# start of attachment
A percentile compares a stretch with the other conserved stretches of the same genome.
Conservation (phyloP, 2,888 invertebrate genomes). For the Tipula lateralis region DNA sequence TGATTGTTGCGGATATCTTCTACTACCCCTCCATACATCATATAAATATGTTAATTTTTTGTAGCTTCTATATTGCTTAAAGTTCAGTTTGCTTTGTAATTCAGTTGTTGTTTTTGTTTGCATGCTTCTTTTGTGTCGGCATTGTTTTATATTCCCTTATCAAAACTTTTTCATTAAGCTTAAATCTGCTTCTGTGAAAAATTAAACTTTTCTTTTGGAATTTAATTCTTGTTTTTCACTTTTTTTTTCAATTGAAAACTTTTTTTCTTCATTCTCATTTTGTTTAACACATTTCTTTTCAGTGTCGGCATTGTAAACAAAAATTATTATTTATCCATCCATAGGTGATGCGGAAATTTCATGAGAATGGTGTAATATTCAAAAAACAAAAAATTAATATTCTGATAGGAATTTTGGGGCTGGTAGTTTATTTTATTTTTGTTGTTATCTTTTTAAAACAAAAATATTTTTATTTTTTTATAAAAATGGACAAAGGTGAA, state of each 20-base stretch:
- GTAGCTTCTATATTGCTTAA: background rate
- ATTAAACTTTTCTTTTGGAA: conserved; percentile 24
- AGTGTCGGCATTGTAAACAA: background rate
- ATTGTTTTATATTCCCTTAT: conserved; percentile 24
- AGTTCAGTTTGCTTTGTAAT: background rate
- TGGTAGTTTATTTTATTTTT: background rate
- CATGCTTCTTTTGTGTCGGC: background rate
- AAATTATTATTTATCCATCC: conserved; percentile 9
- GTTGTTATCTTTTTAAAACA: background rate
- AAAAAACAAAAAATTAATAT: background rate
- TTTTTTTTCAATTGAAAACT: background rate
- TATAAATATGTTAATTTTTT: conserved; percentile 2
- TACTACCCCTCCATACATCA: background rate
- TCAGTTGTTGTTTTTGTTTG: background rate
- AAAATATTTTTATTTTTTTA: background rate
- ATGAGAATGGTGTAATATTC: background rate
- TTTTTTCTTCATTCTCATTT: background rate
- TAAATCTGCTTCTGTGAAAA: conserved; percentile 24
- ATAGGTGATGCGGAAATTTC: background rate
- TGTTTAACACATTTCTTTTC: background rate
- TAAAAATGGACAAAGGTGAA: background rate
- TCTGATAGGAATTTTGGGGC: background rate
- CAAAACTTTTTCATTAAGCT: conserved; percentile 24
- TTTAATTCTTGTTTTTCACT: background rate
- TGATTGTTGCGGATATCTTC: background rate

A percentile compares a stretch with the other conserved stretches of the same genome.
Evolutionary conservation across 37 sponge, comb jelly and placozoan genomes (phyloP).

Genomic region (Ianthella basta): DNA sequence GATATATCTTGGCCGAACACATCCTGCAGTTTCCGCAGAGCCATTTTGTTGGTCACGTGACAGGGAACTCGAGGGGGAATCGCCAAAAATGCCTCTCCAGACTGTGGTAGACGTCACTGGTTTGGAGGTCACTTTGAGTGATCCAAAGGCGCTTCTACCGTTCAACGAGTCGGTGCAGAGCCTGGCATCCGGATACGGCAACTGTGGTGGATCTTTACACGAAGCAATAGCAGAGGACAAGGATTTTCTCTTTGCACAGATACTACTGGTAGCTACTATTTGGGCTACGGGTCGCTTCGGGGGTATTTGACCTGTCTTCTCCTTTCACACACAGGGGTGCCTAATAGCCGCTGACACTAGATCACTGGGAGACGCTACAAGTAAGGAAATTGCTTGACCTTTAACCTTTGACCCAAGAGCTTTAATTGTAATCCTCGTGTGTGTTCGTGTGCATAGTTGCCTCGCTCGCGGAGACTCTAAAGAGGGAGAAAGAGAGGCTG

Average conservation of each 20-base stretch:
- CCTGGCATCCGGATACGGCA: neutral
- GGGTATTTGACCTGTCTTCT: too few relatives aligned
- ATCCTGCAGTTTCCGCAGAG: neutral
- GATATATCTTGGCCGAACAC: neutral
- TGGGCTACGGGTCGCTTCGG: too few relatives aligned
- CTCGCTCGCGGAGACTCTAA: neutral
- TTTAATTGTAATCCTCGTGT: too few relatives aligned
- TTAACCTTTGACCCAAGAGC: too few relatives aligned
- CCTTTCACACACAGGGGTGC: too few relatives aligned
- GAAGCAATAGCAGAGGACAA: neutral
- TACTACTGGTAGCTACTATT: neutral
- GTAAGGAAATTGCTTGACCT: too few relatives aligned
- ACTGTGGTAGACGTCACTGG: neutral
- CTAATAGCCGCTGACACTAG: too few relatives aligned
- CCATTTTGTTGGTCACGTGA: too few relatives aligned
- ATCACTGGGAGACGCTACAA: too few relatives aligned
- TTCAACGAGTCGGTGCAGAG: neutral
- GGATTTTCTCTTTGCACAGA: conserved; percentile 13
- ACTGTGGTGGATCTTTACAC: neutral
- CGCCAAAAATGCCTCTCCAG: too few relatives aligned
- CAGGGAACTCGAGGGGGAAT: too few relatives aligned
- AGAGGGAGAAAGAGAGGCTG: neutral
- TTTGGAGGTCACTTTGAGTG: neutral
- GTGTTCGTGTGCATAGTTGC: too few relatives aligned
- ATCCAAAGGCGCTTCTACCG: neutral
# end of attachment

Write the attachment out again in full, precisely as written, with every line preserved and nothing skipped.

A percentile compares a stretch with the other conserved stretches of the same genome.
Conservation (phyloP, 2,888 invertebrate genomes). For the Tipula lateralis region DNA sequence TGATTGTTGCGGATATCTTCTACTACCCCTCCATACATCATATAAATATGTTAATTTTTTGTAGCTTCTATATTGCTTAAAGTTCAGTTTGCTTTGTAATTCAGTTGTTGTTTTTGTTTGCATGCTTCTTTTGTGTCGGCATTGTTTTATATTCCCTTATCAAAACTTTTTCATTAAGCTTAAATCTGCTTCTGTGAAAAATTAAACTTTTCTTTTGGAATTTAATTCTTGTTTTTCACTTTTTTTTTCAATTGAAAACTTTTTTTCTTCATTCTCATTTTGTTTAACACATTTCTTTTCAGTGTCGGCATTGTAAACAAAAATTATTATTTATCCATCCATAGGTGATGCGGAAATTTCATGAGAATGGTGTAATATTCAAAAAACAAAAAATTAATATTCTGATAGGAATTTTGGGGCTGGTAGTTTATTTTATTTTTGTTGTTATCTTTTTAAAACAAAAATATTTTTATTTTTTTATAAAAATGGACAAAGGTGAA, state of each 20-base stretch:
- GTAGCTTCTATATTGCTTAA: background rate
- ATTAAACTTTTCTTTTGGAA: conserved; percentile 24
- AGTGTCGGCATTGTAAACAA: background rate
- ATTGTTTTATATTCCCTTAT: conserved; percentile 24
- AGTTCAGTTTGCTTTGTAAT: background rate
- TGGTAGTTTATTTTATTTTT: background rate
- CATGCTTCTTTTGTGTCGGC: background rate
- AAATTATTATTTATCCATCC: conserved; percentile 9
- GTTGTTATCTTTTTAAAACA: background rate
- AAAAAACAAAAAATTAATAT: background rate
- TTTTTTTTCAATTGAAAACT: background rate
- TATAAATATGTTAATTTTTT: conserved; percentile 2
- TACTACCCCTCCATACATCA: background rate
- TCAGTTGTTGTTTTTGTTTG: background rate
- AAAATATTTTTATTTTTTTA: background rate
- ATGAGAATGGTGTAATATTC: background rate
- TTTTTTCTTCATTCTCATTT: background rate
- TAAATCTGCTTCTGTGAAAA: conserved; percentile 24
- ATAGGTGATGCGGAAATTTC: background rate
- TGTTTAACACATTTCTTTTC: background rate
- TAAAAATGGACAAAGGTGAA: background rate
- TCTGATAGGAATTTTGGGGC: background rate
- CAAAACTTTTTCATTAAGCT: conserved; percentile 24
- TTTAATTCTTGTTTTTCACT: background rate
- TGATTGTTGCGGATATCTTC: background rate

A percentile compares a stretch with the other conserved stretches of the same genome.
Evolutionary conservation across 37 sponge, comb jelly and placozoan genomes (phyloP).

Genomic region (Ianthella basta): DNA sequence GATATATCTTGGCCGAACACATCCTGCAGTTTCCGCAGAGCCATTTTGTTGGTCACGTGACAGGGAACTCGAGGGGGAATCGCCAAAAATGCCTCTCCAGACTGTGGTAGACGTCACTGGTTTGGAGGTCACTTTGAGTGATCCAAAGGCGCTTCTACCGTTCAACGAGTCGGTGCAGAGCCTGGCATCCGGATACGGCAACTGTGGTGGATCTTTACACGAAGCAATAGCAGAGGACAAGGATTTTCTCTTTGCACAGATACTACTGGTAGCTACTATTTGGGCTACGGGTCGCTTCGGGGGTATTTGACCTGTCTTCTCCTTTCACACACAGGGGTGCCTAATAGCCGCTGACACTAGATCACTGGGAGACGCTACAAGTAAGGAAATTGCTTGACCTTTAACCTTTGACCCAAGAGCTTTAATTGTAATCCTCGTGTGTGTTCGTGTGCATAGTTGCCTCGCTCGCGGAGACTCTAAAGAGGGAGAAAGAGAGGCTG

Average conservation of each 20-base stretch:
- CCTGGCATCCGGATACGGCA: neutral
- GGGTATTTGACCTGTCTTCT: too few relatives aligned
- ATCCTGCAGTTTCCGCAGAG: neutral
- GATATATCTTGGCCGAACAC: neutral
- TGGGCTACGGGTCGCTTCGG: too few relatives aligned
- CTCGCTCGCGGAGACTCTAA: neutral
- TTTAATTGTAATCCTCGTGT: too few relatives aligned
- TTAACCTTTGACCCAAGAGC: too few relatives aligned
- CCTTTCACACACAGGGGTGC: too few relatives aligned
- GAAGCAATAGCAGAGGACAA: neutral
- TACTACTGGTAGCTACTATT: neutral
- GTAAGGAAATTGCTTGACCT: too few relatives aligned
- ACTGTGGTAGACGTCACTGG: neutral
- CTAATAGCCGCTGACACTAG: too few relatives aligned
- CCATTTTGTTGGTCACGTGA: too few relatives aligned
- ATCACTGGGAGACGCTACAA: too few relatives aligned
- TTCAACGAGTCGGTGCAGAG: neutral
- GGATTTTCTCTTTGCACAGA: conserved; percentile 13
- ACTGTGGTGGATCTTTACAC: neutral
- CGCCAAAAATGCCTCTCCAG: too few relatives aligned
- CAGGGAACTCGAGGGGGAAT: too few relatives aligned
- AGAGGGAGAAAGAGAGGCTG: neutral
- TTTGGAGGTCACTTTGAGTG: neutral
- GTGTTCGTGTGCATAGTTGC: too few relatives aligned
- ATCCAAAGGCGCTTCTACCG: neutral